Early in in this work I was able to join into the lives of adults with severe and persistent mental illness and help them to fashion wellness and recovery in their own communities and with their own families. I was in the thick of life with men and women having full and robust and connected lives even while facing some of the most challenging brain diseases and it was due significantly to their close family supports. This pushed me to pursue a deeper understanding of family systems. I was lucky to be living in an area which was the birthplace of family systems therapy. I spent several years being mentored and trained by people who have devoted their research and their lives to helping develop strong connected families. This work fundamentally changed how I viewed the world and my own family. Through my time devoted to Ecosystemic Structural Family Therapy i not only learned but actually experienced that no one is ever truly alone and we grow best and heal best together.
Later as my husband and I chose to move our family to GA to be closer to my parents I was presented with an opportunity I never expected and that was to take the things I learned about family systems and apply them to an even bigger system. Schools. Through a generous federal grant I was able to help develop programs and provide direct support not just for an entire school district but the state as a whole that integrated mental health supports for everyone, students, teachers, administrators, staff, and families. This was incredible because we do indeed grow and heal best together and there is no easier place to do this than a school system.
As this grant was coming to a close I knew it was time to come back to families but this time with a focus on the core relationships. This is what drew me to Emotion Focused Therapy as it was another type of treatment that helps people to have new experiences in a non-judgemental way. Often my clients have had other therapist or worked through self help but leave feeling like they have just put emotional bandaids on a relationship that needs surgery. A lot of times these attempts just fall short by focusing on the basics like communication skills and problem solving or worse yet one partner feeling they must be the bad guy. This never really gets down to what is going on underneath and moving from shame and blame to working together to change the core issues that get us all stuck over and over again. In my office there are no good guys or bad guys just people who love each other and keep getting stuck and keep missing each other.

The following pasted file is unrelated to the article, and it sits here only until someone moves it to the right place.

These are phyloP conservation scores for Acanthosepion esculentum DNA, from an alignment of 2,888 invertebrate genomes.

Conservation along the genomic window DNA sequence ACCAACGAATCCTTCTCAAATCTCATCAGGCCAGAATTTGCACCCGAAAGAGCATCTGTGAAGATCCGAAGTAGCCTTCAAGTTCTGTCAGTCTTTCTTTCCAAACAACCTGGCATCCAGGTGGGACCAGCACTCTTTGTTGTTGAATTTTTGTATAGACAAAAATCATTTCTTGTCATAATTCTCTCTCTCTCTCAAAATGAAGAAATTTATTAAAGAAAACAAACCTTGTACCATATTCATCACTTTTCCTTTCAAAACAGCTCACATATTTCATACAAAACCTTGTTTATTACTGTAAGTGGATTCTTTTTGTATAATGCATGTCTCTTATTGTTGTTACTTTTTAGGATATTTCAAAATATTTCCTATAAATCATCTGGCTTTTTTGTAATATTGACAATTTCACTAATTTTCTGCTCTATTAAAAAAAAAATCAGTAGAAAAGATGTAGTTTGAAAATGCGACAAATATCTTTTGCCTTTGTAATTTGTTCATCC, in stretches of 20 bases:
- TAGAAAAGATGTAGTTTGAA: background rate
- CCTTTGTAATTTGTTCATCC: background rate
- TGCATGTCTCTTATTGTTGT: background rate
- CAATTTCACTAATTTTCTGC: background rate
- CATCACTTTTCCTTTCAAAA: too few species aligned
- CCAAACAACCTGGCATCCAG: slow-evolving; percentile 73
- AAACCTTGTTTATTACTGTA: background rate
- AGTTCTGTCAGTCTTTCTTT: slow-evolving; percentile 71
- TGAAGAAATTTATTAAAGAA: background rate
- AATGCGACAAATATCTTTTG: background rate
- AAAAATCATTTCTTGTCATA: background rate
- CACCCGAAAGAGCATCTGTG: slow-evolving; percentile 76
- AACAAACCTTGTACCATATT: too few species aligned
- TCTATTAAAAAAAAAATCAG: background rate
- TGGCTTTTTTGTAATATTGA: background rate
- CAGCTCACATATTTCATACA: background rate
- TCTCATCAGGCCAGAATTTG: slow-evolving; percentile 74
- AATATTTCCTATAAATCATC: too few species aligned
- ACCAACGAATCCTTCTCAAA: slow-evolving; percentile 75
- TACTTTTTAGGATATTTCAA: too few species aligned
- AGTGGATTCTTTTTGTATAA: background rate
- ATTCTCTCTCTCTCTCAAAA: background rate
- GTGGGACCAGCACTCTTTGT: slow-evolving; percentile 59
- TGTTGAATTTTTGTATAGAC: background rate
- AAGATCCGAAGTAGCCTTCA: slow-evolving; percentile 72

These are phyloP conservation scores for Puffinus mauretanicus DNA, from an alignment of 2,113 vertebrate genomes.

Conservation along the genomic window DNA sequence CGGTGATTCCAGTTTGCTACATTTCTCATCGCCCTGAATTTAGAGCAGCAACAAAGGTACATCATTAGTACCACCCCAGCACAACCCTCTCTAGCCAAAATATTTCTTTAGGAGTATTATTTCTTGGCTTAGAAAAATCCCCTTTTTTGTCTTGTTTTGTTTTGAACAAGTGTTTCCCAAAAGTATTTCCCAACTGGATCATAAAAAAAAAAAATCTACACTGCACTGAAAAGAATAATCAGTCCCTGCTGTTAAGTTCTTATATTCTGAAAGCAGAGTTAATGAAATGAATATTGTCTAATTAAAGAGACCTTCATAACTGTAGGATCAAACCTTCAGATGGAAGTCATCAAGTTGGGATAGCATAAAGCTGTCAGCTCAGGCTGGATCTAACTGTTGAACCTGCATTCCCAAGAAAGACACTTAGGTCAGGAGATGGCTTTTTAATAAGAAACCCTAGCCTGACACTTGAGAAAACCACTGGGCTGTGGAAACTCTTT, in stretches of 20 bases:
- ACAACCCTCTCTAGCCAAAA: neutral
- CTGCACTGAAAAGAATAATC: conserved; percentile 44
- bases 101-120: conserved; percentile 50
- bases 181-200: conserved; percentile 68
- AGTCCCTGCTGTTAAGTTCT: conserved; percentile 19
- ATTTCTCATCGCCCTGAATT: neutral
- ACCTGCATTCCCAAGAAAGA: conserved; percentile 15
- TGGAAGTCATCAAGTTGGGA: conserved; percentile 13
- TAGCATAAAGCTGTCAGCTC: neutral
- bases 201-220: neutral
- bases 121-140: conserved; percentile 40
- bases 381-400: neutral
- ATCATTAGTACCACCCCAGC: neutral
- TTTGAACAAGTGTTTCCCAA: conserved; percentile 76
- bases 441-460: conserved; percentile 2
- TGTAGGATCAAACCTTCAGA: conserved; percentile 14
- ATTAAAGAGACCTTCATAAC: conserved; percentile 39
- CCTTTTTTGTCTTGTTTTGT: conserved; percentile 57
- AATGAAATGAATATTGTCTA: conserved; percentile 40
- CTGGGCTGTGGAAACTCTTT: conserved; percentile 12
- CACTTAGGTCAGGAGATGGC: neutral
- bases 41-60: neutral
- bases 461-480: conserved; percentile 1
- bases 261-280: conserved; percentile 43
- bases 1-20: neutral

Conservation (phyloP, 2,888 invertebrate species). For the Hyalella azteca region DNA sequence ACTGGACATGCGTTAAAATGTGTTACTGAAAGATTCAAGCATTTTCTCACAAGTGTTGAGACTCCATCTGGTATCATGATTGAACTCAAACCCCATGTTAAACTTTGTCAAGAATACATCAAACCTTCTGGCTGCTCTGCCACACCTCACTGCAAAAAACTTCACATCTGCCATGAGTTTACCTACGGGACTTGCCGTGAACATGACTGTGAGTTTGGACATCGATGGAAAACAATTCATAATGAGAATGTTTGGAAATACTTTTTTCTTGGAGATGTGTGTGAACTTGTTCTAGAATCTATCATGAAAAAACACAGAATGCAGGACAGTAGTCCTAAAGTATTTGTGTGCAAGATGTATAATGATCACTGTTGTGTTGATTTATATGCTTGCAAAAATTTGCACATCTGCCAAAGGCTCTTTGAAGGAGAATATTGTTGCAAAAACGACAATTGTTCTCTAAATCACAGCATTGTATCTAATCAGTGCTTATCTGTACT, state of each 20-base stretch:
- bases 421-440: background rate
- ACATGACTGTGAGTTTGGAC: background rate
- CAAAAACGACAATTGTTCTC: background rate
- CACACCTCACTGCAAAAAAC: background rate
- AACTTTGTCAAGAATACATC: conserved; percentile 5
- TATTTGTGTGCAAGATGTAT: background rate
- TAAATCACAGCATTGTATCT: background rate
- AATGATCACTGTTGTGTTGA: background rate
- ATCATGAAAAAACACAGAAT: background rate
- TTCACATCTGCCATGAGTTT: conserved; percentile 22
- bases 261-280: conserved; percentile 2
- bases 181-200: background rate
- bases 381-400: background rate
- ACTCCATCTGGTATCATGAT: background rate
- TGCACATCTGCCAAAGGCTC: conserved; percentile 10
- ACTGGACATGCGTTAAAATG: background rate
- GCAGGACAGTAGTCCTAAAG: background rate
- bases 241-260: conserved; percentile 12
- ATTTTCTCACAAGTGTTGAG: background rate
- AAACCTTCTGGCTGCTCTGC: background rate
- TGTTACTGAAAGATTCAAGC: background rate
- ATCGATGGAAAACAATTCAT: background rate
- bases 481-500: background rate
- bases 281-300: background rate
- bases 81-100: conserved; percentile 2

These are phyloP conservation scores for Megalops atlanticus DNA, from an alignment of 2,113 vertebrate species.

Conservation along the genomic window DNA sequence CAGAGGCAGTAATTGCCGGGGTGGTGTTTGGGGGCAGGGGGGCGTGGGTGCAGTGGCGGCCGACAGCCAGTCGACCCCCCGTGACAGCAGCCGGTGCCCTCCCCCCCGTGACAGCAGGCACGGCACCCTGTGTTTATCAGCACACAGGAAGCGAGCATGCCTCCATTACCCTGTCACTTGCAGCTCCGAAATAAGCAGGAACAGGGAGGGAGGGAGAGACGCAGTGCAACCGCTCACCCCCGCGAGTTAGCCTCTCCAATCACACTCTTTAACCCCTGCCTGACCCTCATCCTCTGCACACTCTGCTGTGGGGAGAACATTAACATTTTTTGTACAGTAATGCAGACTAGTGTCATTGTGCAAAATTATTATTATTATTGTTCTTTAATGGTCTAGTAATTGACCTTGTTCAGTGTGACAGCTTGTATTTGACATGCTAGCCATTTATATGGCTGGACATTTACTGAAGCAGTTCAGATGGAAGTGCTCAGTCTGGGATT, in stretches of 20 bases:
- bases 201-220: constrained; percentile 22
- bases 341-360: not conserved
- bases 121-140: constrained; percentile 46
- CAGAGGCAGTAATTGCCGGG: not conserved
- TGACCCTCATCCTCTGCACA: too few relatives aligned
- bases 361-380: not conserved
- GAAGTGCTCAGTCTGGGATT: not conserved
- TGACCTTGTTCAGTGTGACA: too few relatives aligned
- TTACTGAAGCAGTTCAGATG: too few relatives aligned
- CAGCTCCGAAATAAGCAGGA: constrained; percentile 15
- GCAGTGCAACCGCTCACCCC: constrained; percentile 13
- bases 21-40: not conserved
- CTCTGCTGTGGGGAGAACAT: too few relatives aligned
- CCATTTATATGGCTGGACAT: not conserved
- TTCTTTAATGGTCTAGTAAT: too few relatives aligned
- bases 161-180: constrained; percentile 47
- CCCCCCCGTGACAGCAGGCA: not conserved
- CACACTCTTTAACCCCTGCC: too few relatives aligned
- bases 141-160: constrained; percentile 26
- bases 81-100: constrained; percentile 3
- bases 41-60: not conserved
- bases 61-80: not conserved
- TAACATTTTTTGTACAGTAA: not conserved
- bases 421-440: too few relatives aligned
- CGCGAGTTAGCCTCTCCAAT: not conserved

In this most recent stop on my journey I’m thrilled to be a part of a practice that has a vision to nurture couples, caregivers, and families. As a pastor’s kid, a therapist, and a educational leader I am drawn to supporting caregivers such as pastors, administrators, doctors, and their families who find themselves feeling like they “always need to be on”, or that they are “alone in a crowded room”, or those that give so much in their professions that there is not much left for their personal lives. I also have unique experience supporting those who have faced significant shifts in faith or faith communities. Often this deconstruction affects everything not just ideology but friendships, family support, and sense of identity. There is hope on the other side and I’ve been grateful to walk with people as they reconstruct a new outlook and a healthier future.